The Pencil Sharpener interviewed This Is Not Your Fest (TINY Fest) founders/organizers Danielle and Marie. TINY Fest started as a direct response to a local Oakland pop punk fest, as Danielle and Marie, after calling out one of the organizers for sexually assaulting multiple women, experienced exile from the pop punk scene, bullying, and stalking from the perpetrator. All proceeds from the four-day festival will go to Bay Area Women Against Rape.
I am Elie Katzenson, and I am here with Danielle and Marie, the organizers of This is Not Your Fest, aka TINY Fest. This is a four day music festival taking place all over the East Bay. It’s a benefit for Bay Area Women Against Rape, the dates are September 27th to the 30th. There’s a pre-festival drag show at the Ivy Room, there’s a couple of all ages shows, and y’all have more than 30 bands playing?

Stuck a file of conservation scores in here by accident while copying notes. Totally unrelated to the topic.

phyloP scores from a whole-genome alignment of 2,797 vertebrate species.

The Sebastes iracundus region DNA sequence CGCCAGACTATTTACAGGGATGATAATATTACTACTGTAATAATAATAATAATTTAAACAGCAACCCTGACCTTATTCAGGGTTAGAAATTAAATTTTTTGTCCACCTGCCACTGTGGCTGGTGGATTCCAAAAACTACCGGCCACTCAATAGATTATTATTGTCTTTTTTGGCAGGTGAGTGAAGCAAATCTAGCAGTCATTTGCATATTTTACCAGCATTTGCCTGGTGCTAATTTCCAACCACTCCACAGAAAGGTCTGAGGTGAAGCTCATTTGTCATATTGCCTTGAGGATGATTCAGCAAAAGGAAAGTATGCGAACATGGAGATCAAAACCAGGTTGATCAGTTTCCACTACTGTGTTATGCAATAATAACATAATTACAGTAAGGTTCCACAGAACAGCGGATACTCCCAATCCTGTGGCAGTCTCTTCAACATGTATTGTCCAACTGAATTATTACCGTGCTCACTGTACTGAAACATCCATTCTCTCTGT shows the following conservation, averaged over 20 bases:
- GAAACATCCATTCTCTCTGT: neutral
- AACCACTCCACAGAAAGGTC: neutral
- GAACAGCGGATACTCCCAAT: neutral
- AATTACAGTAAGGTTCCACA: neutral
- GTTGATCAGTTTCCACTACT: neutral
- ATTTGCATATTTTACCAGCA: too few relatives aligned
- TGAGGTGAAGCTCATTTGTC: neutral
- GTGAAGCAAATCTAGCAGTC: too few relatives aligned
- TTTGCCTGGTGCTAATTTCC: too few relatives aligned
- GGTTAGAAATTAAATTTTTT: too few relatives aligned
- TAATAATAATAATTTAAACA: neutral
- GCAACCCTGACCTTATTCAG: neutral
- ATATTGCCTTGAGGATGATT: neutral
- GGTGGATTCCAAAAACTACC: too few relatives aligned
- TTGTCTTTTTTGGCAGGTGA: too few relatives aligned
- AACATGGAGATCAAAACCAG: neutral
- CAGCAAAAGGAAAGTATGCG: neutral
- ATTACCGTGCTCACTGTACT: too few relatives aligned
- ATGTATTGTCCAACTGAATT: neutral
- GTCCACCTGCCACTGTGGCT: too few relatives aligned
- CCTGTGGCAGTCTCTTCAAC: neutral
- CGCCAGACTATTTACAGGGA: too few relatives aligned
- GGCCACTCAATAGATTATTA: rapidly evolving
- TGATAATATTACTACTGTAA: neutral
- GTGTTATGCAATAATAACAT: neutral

Marie: There’s been a lot of interest, we actually had to turn away a few bands. The interest and the support has been really overwhelming, and we are really excited to have everybody on board.
Danielle: It’s pretty amazing considering that this started as an idea of a one day show that turned into a four day festival at five different venues and 29 bands.
What was the impetus for starting This Is Not Your Fest?
Danielle: The very beginning of this started with me calling out a local organizer of another local festival that doesn’t happen anymore. He was a promoter and booker who was very big in the Oakland music scene. It started with my frustration with people not wanting to take responsibility for the information and his lack of accountability…
Like hearing of an inappropriate behavior and completely excusing it?
Danielle: Yeah, excusing it for various reasons, whether they were friends with him for many years, or the pull he had in the music scene. I think a lot of bands had concerns about not getting booked anymore if they did listen to what I was saying and stand up for the survivors.